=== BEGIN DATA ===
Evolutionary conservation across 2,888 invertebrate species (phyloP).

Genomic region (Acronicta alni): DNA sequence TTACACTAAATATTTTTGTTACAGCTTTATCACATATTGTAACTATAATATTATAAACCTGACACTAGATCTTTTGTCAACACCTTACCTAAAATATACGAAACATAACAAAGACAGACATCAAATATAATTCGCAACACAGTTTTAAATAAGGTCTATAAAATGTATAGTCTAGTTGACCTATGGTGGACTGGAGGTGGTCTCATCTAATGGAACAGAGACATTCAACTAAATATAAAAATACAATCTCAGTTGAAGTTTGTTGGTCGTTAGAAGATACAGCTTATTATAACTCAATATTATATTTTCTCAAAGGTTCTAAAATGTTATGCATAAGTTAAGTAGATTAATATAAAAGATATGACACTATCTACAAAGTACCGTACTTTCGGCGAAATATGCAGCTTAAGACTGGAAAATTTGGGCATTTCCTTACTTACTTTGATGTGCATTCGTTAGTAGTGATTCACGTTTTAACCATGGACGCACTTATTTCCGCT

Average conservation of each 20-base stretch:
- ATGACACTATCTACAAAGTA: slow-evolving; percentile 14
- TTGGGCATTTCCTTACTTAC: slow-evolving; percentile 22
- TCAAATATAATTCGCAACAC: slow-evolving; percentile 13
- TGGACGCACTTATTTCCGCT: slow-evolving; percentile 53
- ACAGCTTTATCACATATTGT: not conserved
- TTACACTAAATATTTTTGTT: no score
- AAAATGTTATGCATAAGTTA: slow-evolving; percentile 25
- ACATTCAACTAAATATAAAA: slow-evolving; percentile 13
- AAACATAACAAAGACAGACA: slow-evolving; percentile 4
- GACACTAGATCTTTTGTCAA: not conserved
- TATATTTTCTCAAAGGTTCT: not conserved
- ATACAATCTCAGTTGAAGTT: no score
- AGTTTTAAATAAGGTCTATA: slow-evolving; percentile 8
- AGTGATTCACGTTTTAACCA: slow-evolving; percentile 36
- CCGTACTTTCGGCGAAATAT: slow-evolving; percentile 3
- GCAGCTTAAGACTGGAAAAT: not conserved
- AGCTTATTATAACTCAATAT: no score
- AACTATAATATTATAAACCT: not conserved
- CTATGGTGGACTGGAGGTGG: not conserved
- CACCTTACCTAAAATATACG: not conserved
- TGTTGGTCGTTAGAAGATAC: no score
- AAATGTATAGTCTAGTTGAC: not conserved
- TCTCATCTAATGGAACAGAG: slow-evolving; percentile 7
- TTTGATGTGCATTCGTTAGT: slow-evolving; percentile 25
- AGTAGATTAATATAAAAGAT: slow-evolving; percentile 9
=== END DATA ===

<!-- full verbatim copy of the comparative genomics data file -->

Evolutionary conservation across 2,888 invertebrate species (phyloP).

Genomic region (Acronicta alni): DNA sequence TTACACTAAATATTTTTGTTACAGCTTTATCACATATTGTAACTATAATATTATAAACCTGACACTAGATCTTTTGTCAACACCTTACCTAAAATATACGAAACATAACAAAGACAGACATCAAATATAATTCGCAACACAGTTTTAAATAAGGTCTATAAAATGTATAGTCTAGTTGACCTATGGTGGACTGGAGGTGGTCTCATCTAATGGAACAGAGACATTCAACTAAATATAAAAATACAATCTCAGTTGAAGTTTGTTGGTCGTTAGAAGATACAGCTTATTATAACTCAATATTATATTTTCTCAAAGGTTCTAAAATGTTATGCATAAGTTAAGTAGATTAATATAAAAGATATGACACTATCTACAAAGTACCGTACTTTCGGCGAAATATGCAGCTTAAGACTGGAAAATTTGGGCATTTCCTTACTTACTTTGATGTGCATTCGTTAGTAGTGATTCACGTTTTAACCATGGACGCACTTATTTCCGCT

Average conservation of each 20-base stretch:
- ATGACACTATCTACAAAGTA: slow-evolving; percentile 14
- TTGGGCATTTCCTTACTTAC: slow-evolving; percentile 22
- TCAAATATAATTCGCAACAC: slow-evolving; percentile 13
- TGGACGCACTTATTTCCGCT: slow-evolving; percentile 53
- ACAGCTTTATCACATATTGT: not conserved
- TTACACTAAATATTTTTGTT: no score
- AAAATGTTATGCATAAGTTA: slow-evolving; percentile 25
- ACATTCAACTAAATATAAAA: slow-evolving; percentile 13
- AAACATAACAAAGACAGACA: slow-evolving; percentile 4
- GACACTAGATCTTTTGTCAA: not conserved
- TATATTTTCTCAAAGGTTCT: not conserved
- ATACAATCTCAGTTGAAGTT: no score
- AGTTTTAAATAAGGTCTATA: slow-evolving; percentile 8
- AGTGATTCACGTTTTAACCA: slow-evolving; percentile 36
- CCGTACTTTCGGCGAAATAT: slow-evolving; percentile 3
- GCAGCTTAAGACTGGAAAAT: not conserved
- AGCTTATTATAACTCAATAT: no score
- AACTATAATATTATAAACCT: not conserved
- CTATGGTGGACTGGAGGTGG: not conserved
- CACCTTACCTAAAATATACG: not conserved
- TGTTGGTCGTTAGAAGATAC: no score
- AAATGTATAGTCTAGTTGAC: not conserved
- TCTCATCTAATGGAACAGAG: slow-evolving; percentile 7
- TTTGATGTGCATTCGTTAGT: slow-evolving; percentile 25
- AGTAGATTAATATAAAAGAT: slow-evolving; percentile 9